What’s The Sound Of One Mouth Foaming?

Tuesday, February 15th, 2011 by The Director

Find out by listening to Matt Heusser’s TWiST podcast #32 (registration required; after 30 days, subscription required), featuring me as the rabid interviewee.

Thanks also to mkl-testhead for excellent work producing, which is podcasting lingo for cutting out all the stupid things I said.

I like the sound of my own voice and am considering a podcast of my own. What do you think? A Ten Minutes’ Hate?

QA Music: This Ain’t California

Monday, February 14th, 2011 by The Director

The band’s name comes from a mathematical construct, so they have a geek thing going on.

Warning: Spicy language included.

Nullset “This Ain’t California

QA Music: Iron Maidens

Monday, February 7th, 2011 by The Director

An all-female Iron Maiden tribute band? Why does it take me a decade to catch up with the latest?

Self-Scoring the Testing A– Quiz

Friday, February 4th, 2011 by The Director

Marlena Compton posted last week and asked if you’re a testing a–. She provides a quiz to help you determine if that’s the case. Come, take it along with me.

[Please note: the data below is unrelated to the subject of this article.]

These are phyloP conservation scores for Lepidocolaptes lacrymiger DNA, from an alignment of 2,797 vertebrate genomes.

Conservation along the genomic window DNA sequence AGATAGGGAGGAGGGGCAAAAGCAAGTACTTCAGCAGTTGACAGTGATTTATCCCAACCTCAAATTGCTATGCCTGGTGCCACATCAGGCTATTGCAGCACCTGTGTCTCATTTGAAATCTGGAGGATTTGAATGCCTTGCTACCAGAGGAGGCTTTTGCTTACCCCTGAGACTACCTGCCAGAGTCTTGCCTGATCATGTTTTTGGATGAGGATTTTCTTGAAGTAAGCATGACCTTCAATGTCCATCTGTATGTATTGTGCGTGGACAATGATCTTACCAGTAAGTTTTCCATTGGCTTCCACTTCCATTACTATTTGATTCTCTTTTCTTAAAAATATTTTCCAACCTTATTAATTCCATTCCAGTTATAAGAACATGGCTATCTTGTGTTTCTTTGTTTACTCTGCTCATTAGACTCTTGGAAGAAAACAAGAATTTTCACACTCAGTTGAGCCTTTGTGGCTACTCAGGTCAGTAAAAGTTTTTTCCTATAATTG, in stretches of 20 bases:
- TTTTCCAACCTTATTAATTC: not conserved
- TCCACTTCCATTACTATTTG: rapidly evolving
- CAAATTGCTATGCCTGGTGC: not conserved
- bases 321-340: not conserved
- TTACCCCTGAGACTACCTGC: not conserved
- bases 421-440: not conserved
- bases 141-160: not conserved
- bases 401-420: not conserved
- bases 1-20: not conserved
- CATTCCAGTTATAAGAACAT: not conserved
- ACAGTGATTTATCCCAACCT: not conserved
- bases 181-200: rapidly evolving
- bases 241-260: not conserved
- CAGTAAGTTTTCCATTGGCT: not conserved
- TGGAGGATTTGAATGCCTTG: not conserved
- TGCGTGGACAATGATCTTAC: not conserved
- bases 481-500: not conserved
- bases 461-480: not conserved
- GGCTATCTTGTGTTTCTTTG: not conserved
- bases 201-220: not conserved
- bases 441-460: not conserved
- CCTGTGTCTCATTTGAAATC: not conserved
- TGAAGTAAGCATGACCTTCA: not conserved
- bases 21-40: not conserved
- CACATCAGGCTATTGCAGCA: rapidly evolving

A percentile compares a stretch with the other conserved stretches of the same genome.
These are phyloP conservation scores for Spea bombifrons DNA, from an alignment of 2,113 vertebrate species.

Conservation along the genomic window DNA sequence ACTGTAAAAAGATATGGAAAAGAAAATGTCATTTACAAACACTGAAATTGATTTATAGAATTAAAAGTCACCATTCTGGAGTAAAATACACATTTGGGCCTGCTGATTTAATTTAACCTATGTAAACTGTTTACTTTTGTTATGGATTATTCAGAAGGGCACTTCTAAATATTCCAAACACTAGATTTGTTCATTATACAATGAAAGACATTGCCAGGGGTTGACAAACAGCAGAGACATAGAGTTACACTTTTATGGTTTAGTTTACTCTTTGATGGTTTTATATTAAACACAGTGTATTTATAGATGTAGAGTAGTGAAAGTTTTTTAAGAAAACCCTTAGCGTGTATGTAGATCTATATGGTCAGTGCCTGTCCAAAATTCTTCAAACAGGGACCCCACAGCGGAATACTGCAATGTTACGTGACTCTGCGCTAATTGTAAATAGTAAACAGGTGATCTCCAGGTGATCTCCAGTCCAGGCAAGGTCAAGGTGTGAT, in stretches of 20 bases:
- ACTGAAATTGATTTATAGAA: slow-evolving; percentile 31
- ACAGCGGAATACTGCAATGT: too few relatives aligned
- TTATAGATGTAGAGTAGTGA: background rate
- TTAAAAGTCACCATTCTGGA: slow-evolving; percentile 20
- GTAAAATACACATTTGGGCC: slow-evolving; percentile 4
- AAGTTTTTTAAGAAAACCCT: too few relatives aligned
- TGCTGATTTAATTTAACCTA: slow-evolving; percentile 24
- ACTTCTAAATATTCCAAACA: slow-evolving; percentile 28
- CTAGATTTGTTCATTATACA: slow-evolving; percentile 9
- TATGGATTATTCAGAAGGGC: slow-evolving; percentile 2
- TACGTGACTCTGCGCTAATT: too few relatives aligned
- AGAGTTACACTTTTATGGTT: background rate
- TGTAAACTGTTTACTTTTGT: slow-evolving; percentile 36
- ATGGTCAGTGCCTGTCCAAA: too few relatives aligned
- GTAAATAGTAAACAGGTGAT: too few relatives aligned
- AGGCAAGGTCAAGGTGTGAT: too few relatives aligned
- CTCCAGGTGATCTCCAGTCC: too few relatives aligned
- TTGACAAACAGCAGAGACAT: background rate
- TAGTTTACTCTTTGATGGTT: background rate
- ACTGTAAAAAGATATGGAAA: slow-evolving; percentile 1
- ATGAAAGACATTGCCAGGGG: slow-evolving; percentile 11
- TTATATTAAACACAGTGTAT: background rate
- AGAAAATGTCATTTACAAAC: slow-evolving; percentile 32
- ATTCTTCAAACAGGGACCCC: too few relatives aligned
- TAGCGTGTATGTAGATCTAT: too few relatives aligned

1. You secretly enjoy watching devs suffer and squirm.
False. I make no secret of it. Ha, that’s the glib answer. It’s true, though. I like to see developers suffer, squirm, flinch, and actually dodge my patented brush-back shot. At the foosball table.

Ideally, if the developers did their jobs right, I wouldn’t have to see them at all except at the foosball table. They’d write code that worked from specs that account for most user behavior, I’d test in my cubicle and find only minor things, and when the developers fixed those issues successfully, I’d close the bugs.

However, that’s not how it works, is it? Developers write buggy code and then deny the bugs exist, are important, or would happen among a large user base over a long period of time. There’s the rub. That’s what brings me to their cubicles with clenched teeth and clenched fists, demanding that they not spend more time arguing about a bug than it would take to fix it. If they suffer for their intransigence when I call them on it, so be it. I don’t care.

2. You have a small list of dev friends and a long list of dev enemies. You are secretly proud of both.